Ideal posture can be achieved by doing the following:
- Stand straight and tall with your shoulders slightly rolled back.
- Ensure your head is level so your chin is parallel to the ground.
- Pull in your abdomen gently and comfortably.
- Place your feet shoulder-width apart.
Consistently achieving and maintaining this position can reduce neck stress and back pain. If you notice that you hunch over often or experience chronic back pain, try adjusting to this position as often as possible.
There are also some exercises you can do to maintain Cervical Lordosis. Try the following steps to relieve pain and realign your spine:
- Sit in a chair as straight as possible with your eyes facing forward.
- Place one hand on the front of your chin and gently push your head straight back as far as possible without causing discomfort.
- Maintain this position for two to three seconds.
- Next, slowly move your neck forward as far as you can comfortably.
- Slowly pull your head back to the position in steps two and three.
- Repeat this backward and forward movement eight to ten times.
Maintaining proper posture is challenging for many people, so you’re not alone if you struggle with this. Hopefully, these tips help you practice better posture, but a high-quality neck pillow can also help!
Right Way To Use A Neck Pillow
So, what is the right way to use a neck pillow? Knowing how to position a pillow for neck pain is essential in reducing discomfort and caring for your neck and spine. This section will explain how to use a cervical pillow for neck pain to maximize your comfort and wellness. The position you sleep in will impact the right way to use the pillow, but we’ll go further into that topic in the sections below. If you do not know how to use orthopedic neck pillows, the most important thing to note is the height of your neck versus your head. Most pillows are one height, so your head is higher than your neck when you lay down. You want your neck and head to be at the same height, so ensure your neck pillow is raised where your neck will rest. And make sure you place your head on the compressed section and your neck on the raised section. Your head and neck should feel comfortable and naturally positioned when lying on the pillow. If you are uncomfortable, you may be using the wrong pillow.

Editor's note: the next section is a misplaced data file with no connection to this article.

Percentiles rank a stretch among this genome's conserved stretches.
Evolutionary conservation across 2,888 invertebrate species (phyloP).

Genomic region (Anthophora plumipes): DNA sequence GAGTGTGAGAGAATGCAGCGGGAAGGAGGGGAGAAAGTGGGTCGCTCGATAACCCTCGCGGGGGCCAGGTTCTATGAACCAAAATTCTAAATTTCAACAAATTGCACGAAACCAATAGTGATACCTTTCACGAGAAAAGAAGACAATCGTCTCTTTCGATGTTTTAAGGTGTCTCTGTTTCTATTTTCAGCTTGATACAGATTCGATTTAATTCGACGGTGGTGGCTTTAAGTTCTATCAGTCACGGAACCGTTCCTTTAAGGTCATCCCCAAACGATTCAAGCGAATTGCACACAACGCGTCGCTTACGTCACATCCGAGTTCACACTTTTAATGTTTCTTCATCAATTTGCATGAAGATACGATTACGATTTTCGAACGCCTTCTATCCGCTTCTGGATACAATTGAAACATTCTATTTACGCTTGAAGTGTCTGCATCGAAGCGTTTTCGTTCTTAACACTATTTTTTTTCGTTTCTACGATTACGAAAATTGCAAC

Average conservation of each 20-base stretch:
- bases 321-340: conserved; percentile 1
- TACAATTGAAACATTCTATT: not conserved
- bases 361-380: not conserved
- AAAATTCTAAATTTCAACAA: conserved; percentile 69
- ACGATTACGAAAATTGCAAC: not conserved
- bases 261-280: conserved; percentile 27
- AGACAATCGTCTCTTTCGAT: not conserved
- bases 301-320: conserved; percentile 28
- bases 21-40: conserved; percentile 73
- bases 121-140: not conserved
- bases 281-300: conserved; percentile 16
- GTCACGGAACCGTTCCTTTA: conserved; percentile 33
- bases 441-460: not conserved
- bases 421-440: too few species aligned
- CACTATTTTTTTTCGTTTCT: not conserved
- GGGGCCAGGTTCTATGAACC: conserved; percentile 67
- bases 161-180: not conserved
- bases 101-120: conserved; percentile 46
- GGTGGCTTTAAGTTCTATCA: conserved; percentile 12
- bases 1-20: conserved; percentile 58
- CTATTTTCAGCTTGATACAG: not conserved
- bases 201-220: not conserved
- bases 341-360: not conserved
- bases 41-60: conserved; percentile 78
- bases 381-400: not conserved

Sleeping Position For Neck Pain
If you have a cervical pillow, how to use it varies depending on your sleeping position. Below are some tips for using your neck pillow in different positions.
If you sleep on your side, you can use a pillow that is even higher under your neck. The difference in the neck and head height from the side is even more drastic. So a higher neck pillow is ideal if you sleep on your side.
If you sleep on your back, you can use the neck pillow as discussed in a few sections above. Place your head on the compressed part and your neck on the raised area. Your head should be flat, not propped up at an angle.